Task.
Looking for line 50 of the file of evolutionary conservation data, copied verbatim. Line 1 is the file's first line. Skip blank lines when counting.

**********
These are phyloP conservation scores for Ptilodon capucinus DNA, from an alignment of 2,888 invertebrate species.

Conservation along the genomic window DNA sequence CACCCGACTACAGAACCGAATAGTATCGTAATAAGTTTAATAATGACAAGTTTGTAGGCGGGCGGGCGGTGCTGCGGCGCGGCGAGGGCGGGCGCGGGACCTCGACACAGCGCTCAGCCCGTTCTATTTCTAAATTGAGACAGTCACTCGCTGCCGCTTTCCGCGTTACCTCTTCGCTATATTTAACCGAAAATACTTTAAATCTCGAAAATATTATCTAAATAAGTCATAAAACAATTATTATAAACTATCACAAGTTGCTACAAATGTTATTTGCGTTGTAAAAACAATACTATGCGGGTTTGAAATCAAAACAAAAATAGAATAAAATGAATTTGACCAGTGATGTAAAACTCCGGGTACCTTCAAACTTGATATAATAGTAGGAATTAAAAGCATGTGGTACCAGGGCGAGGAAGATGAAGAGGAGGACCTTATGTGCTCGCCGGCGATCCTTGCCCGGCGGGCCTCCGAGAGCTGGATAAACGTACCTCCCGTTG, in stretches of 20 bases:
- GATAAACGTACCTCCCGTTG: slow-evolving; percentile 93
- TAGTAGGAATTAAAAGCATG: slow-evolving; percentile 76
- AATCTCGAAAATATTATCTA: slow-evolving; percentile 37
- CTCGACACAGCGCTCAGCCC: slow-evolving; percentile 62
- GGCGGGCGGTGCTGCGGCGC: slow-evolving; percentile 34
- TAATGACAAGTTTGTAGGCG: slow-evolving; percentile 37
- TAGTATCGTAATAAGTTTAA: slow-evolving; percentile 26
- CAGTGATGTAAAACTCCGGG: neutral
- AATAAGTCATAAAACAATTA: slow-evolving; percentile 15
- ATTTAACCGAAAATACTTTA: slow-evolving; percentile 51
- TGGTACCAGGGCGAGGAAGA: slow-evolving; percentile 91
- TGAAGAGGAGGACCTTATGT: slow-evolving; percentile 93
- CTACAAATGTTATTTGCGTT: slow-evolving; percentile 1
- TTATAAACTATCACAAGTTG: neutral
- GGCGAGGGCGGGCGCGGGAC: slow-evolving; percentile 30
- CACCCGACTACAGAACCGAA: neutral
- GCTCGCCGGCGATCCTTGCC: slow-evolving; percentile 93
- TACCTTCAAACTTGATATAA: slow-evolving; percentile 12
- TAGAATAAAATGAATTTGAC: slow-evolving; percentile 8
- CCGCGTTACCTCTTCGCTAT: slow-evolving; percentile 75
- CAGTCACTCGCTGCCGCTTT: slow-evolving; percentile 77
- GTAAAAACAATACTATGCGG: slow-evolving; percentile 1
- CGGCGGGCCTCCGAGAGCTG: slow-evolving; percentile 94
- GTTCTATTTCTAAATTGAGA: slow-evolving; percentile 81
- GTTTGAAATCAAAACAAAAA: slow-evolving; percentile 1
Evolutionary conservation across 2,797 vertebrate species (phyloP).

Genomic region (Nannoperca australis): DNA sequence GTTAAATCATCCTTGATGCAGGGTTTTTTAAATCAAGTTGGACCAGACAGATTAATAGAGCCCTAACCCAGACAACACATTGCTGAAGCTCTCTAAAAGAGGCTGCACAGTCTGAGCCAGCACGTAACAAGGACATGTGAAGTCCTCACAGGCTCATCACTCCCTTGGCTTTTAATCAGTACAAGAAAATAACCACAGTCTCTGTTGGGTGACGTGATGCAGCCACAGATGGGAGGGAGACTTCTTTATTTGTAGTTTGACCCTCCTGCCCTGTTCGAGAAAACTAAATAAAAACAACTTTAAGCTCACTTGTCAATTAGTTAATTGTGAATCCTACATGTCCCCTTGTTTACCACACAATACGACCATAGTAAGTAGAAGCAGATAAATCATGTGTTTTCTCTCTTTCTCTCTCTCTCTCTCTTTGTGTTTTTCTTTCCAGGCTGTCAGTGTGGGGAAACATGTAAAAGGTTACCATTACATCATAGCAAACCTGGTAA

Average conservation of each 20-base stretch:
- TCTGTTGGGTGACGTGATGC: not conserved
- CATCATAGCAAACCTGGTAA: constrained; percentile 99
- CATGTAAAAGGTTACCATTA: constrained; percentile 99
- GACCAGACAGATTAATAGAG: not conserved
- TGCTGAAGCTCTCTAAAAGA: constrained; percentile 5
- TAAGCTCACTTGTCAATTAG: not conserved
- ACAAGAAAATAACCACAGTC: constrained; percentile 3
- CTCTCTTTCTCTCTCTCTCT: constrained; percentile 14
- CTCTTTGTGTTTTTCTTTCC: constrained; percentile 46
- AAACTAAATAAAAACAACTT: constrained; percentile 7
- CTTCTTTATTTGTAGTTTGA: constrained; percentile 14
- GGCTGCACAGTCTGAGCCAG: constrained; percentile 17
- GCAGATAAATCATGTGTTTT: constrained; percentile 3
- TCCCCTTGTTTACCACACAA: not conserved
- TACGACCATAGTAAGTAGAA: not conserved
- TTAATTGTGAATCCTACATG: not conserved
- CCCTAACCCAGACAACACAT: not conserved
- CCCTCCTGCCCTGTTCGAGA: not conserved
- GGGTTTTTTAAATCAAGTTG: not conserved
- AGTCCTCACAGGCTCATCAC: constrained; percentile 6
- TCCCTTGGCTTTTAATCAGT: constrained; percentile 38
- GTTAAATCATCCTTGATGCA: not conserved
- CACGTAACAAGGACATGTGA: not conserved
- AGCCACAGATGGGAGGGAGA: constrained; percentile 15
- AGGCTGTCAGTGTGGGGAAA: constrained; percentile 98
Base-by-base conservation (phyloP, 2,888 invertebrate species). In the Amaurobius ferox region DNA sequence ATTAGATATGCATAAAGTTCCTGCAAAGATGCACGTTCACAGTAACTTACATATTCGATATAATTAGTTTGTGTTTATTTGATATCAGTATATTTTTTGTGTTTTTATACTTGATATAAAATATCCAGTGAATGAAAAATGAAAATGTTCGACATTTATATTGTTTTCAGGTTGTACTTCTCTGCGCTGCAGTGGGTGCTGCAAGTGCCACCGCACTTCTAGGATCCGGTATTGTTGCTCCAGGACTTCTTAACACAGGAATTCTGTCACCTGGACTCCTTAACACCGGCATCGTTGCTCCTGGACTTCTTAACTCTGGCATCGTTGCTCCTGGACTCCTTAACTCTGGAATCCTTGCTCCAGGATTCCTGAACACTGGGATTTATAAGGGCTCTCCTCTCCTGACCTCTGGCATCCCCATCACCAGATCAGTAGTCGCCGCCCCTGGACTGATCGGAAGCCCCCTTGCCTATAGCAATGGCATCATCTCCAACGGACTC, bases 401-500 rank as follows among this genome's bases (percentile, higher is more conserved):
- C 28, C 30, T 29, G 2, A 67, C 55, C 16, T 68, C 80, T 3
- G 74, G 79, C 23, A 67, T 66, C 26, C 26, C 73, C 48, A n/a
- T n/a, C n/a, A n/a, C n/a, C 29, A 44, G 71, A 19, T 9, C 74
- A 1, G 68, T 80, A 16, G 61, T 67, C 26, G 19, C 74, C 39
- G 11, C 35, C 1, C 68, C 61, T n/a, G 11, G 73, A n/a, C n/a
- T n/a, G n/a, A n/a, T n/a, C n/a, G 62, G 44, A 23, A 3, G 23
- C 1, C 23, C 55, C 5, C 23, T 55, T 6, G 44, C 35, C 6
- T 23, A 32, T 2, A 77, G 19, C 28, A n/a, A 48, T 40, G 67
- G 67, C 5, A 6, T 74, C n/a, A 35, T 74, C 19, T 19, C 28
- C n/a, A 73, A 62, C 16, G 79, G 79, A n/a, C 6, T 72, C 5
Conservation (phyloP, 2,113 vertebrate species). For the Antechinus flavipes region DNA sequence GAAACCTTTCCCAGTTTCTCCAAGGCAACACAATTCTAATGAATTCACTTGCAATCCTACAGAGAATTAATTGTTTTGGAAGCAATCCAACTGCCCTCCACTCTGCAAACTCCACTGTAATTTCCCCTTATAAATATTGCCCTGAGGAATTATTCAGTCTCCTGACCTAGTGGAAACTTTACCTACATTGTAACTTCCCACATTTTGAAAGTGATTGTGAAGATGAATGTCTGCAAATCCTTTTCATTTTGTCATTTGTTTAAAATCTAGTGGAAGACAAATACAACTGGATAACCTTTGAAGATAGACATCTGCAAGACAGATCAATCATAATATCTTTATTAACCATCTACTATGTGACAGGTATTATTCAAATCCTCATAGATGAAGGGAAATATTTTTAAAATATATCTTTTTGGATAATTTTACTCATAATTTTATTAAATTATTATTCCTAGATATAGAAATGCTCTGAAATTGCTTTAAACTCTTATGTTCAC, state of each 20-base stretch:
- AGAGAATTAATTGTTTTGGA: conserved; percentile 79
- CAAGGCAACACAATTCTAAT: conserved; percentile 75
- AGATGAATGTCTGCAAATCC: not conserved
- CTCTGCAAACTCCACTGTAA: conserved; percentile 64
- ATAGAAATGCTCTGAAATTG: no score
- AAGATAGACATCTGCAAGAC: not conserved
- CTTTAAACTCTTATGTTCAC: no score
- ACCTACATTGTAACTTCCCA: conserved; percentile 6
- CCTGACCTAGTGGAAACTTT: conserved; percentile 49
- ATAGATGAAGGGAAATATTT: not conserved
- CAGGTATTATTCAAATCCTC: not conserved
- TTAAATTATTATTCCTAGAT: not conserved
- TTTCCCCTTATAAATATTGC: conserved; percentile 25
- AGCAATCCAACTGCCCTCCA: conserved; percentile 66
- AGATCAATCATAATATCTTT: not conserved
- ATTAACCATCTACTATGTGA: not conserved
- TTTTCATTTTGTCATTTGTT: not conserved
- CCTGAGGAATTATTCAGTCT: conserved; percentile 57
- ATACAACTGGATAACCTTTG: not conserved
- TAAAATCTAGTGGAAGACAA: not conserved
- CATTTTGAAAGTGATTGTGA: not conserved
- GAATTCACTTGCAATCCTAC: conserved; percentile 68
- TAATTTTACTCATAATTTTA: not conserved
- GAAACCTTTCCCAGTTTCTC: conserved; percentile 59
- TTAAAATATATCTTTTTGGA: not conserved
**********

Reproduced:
- AGTCCTCACAGGCTCATCAC: constrained; percentile 6